The Catalyst

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It is worth checking out an interesting blog piece that ran in The Washington Post over the weekend about the government funding military innovation. Oftentimes, people mistakenly believe that the government also funds the majority of biopharmaceutical innovation, but this couldn't be further from the truth.

01.06.12 | By Greg Lopes

An article in yesterday's Wall Street Journal (subscription required) presents some exciting news on the fight against HIV/AIDS. New research, to be published Wednesday in the journal Nature, shows that some investigational new vaccines may protect monkeys against a powerful strain of the virus.


Evidence of recent progress in our collective fight against cancer continued yesterday with the American Cancer Society's annual report, Cancer Statistics, 2012. According to ACS, between 1990/1991 and 2008, overall death rates from cancer fell by approximately 23 percent in men and 15 percent in women - meaning that more than a million deaths from cancer were prevented.

01.05.12 | By Kate Connors

Associated Press reporter Linda Johnson wrote a great article this week (find it here on the Chicago Tribune's site) about medication adherence. I hate to say it's an exhaustive commentary on adherence, since that's a pretty big issue to cover, but she captures a lot - including, importantly, tips about programs, apps and resources to help patients adhere.

For example:


For some important perspective on some of challenges and questions we at PhRMA will be focusing on during 2012 and into the future, take a look at PhRMA President John Castellani's contribution to Chain Drug Review's annual "Pharmacy Outlook '12" issue.

01.03.12 | By Kate Connors

In case you haven't yet heard, FDA recently launched a blog, FDA Voice, as part of its recent Website redesign. Kicked off by a post from Commissioner Margaret Hamburg, the blog promises to "give you insights on some of the most pressing public health issues of the day."

After a momentous year, Washington is readying itself for holiday vacation. There's no better indication than my traffic-free commute over the bridge - it was, dare I say, relaxing. I welcome the slower pace not just for the liberation from gridlock; it's a chance to reflect on the year. And on the biopharmaceutical industry front, it was 12 months of major medical advances.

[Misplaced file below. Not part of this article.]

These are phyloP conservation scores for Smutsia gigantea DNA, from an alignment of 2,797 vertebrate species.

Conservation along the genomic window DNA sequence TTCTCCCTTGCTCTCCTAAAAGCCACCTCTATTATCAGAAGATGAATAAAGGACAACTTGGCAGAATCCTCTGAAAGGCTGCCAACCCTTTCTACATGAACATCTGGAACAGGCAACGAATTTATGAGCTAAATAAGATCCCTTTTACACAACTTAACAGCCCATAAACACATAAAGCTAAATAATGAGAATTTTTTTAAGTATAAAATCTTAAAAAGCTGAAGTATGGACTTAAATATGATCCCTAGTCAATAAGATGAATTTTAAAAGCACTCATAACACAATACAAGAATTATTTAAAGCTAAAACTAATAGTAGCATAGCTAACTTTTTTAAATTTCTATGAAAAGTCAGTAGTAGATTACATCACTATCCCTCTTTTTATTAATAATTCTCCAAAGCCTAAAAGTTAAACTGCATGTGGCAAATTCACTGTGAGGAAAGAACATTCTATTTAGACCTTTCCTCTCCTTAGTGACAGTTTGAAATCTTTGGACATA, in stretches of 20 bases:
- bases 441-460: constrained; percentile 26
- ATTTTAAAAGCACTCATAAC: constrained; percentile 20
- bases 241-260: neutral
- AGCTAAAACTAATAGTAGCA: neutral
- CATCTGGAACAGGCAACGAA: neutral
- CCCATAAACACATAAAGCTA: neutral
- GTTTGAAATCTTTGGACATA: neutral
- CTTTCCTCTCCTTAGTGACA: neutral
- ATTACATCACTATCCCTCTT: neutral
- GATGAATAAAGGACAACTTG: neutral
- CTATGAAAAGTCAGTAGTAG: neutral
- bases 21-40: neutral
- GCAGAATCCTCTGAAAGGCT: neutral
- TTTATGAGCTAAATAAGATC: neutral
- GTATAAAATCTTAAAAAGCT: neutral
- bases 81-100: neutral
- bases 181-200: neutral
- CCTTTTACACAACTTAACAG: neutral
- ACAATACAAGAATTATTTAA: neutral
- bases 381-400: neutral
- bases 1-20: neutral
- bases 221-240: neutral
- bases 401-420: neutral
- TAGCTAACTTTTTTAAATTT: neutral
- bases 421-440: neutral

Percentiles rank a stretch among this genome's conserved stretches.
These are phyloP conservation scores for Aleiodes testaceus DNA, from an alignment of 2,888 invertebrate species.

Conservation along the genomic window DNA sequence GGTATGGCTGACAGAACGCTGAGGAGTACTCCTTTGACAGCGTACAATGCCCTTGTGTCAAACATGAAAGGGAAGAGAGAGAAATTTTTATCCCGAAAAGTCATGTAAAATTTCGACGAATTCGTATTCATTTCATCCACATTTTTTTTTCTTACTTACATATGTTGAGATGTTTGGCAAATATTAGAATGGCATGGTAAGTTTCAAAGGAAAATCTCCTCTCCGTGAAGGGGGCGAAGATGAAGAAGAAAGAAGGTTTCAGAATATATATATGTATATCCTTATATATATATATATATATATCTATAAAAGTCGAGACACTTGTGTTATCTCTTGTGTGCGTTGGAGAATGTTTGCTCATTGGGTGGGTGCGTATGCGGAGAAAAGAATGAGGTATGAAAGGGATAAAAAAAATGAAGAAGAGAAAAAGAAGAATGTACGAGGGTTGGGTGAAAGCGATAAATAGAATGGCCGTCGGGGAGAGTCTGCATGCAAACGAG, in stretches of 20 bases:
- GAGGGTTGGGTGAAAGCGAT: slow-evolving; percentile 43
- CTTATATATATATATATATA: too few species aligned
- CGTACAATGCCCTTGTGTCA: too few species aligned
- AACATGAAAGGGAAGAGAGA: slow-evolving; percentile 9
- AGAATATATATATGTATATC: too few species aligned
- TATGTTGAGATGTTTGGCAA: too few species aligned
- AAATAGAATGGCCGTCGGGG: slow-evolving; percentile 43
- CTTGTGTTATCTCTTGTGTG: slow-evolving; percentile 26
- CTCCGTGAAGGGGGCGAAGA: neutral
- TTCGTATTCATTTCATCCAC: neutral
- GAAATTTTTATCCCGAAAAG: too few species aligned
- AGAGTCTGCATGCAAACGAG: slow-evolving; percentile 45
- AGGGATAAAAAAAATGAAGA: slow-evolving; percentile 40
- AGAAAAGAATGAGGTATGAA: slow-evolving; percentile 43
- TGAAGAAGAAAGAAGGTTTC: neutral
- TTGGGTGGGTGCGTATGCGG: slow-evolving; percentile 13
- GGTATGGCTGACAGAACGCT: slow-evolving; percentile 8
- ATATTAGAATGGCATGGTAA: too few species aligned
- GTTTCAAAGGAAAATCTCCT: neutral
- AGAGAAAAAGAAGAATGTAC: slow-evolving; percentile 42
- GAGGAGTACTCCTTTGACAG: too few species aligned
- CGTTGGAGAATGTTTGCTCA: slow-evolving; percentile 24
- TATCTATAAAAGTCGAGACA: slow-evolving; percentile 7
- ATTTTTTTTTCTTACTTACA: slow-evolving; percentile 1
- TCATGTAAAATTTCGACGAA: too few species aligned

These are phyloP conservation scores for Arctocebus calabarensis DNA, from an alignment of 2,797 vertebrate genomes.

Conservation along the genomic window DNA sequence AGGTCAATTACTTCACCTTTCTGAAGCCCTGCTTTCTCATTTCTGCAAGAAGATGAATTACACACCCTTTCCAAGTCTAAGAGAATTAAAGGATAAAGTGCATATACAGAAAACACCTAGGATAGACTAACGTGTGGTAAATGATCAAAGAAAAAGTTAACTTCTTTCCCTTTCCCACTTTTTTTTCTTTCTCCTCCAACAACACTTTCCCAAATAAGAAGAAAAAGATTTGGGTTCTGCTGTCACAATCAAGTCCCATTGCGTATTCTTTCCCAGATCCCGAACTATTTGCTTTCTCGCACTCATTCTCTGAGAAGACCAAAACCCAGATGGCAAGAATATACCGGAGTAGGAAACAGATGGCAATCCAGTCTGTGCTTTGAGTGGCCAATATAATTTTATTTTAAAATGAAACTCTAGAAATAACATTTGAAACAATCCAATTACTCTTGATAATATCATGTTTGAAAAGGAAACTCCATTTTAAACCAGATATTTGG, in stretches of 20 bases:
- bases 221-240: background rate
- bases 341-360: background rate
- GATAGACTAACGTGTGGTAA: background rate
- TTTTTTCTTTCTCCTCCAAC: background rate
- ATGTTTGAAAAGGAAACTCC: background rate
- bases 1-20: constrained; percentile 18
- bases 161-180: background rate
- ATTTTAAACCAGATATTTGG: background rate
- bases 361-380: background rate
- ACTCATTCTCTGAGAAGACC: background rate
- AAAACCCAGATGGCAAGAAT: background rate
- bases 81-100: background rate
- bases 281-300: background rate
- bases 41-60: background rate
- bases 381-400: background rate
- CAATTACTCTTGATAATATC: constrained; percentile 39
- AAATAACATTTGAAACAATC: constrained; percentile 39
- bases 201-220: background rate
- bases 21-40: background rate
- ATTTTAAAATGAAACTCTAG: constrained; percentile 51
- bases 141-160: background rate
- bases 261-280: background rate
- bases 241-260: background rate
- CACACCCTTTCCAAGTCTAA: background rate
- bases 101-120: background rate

12.15.11 | By Kate Connors
On the Pharmalot blog, Ed Silverman published an interesting op-ed by Brian Reid, a social media expert with WCG, about the lack of FDA guidance on social media.
Here at PhRMA, I'm known as a bit of a road warrior. There's nothing I enjoy more than leaving Washington, D.C. in the rear view mirror to travel around the country on behalf of the biopharmaceutical research industry to meet with reporters, legislators, local business leaders and, sometimes, even university research officials. We've got a story to tell and as a hairy cell leukemia survivor saved by a chemotherapy and some powerful antibiotics, I'm happy to tell it.
12.14.11 | By Preet Bilinski
Hear from Dr. John Pottage, the chief scientific and medical officer for ViiV Healthcare, who has been in the battle against HIV/AIDS since before we even identified the disease. He discusses the improvements that new medicines and therapies have made for patients. But with a new infection occurring every nine and a half minutes, more needs to be done. America's biopharmaceutical companies agree and are continuing their fight against this epidemic with 88 medicines and vaccines in development for HIV/AIDS.
12.13.11 | By Kate Connors
In The Hill's CongressBlog, PhRMA President and CEO John J. Castellani had an op-ed today about how our federal efforts to stimulate economic growth will undoubtedly lack the momentum they need without a related emphasis on exports - and the biopharmaceutical sector, already a major generator of exports, can help. But we need support.
I recommend taking a look at the new G-FINDER: YEAR 4 report on Neglected Disease Research and Development. Unfortunately, the report describes how funding for neglected disease research by governments and many NGOs declined over the last year. The one exception, the report indicates, is that the pharmaceutical research industry's investment in these diseases went up.
Saw this story about possible new therapy to reverse hemophilia in a couple of outlets over the weekend and wanted to pass it along.
12.09.11 | By Preet Bilinski
I recommend taking a look at the Business World Weekender discussion for World AIDs Day: "Getting to Zero." The campaign's goal is to have zero new infections, zero discrimination and zero AIDS related deaths. While the article focuses on the Asia Pacific region it is important to keep in mind that this is a disease without boundaries.
12.07.11 | By Kate Connors
Earlier this week, HHS Secretary Kathleen Sebelius gave a speech about the use of mobile information technology in healthcare. She lauded the advancements made in this field, from health IT in doctors' offices to iPad apps that help patients quit smoking.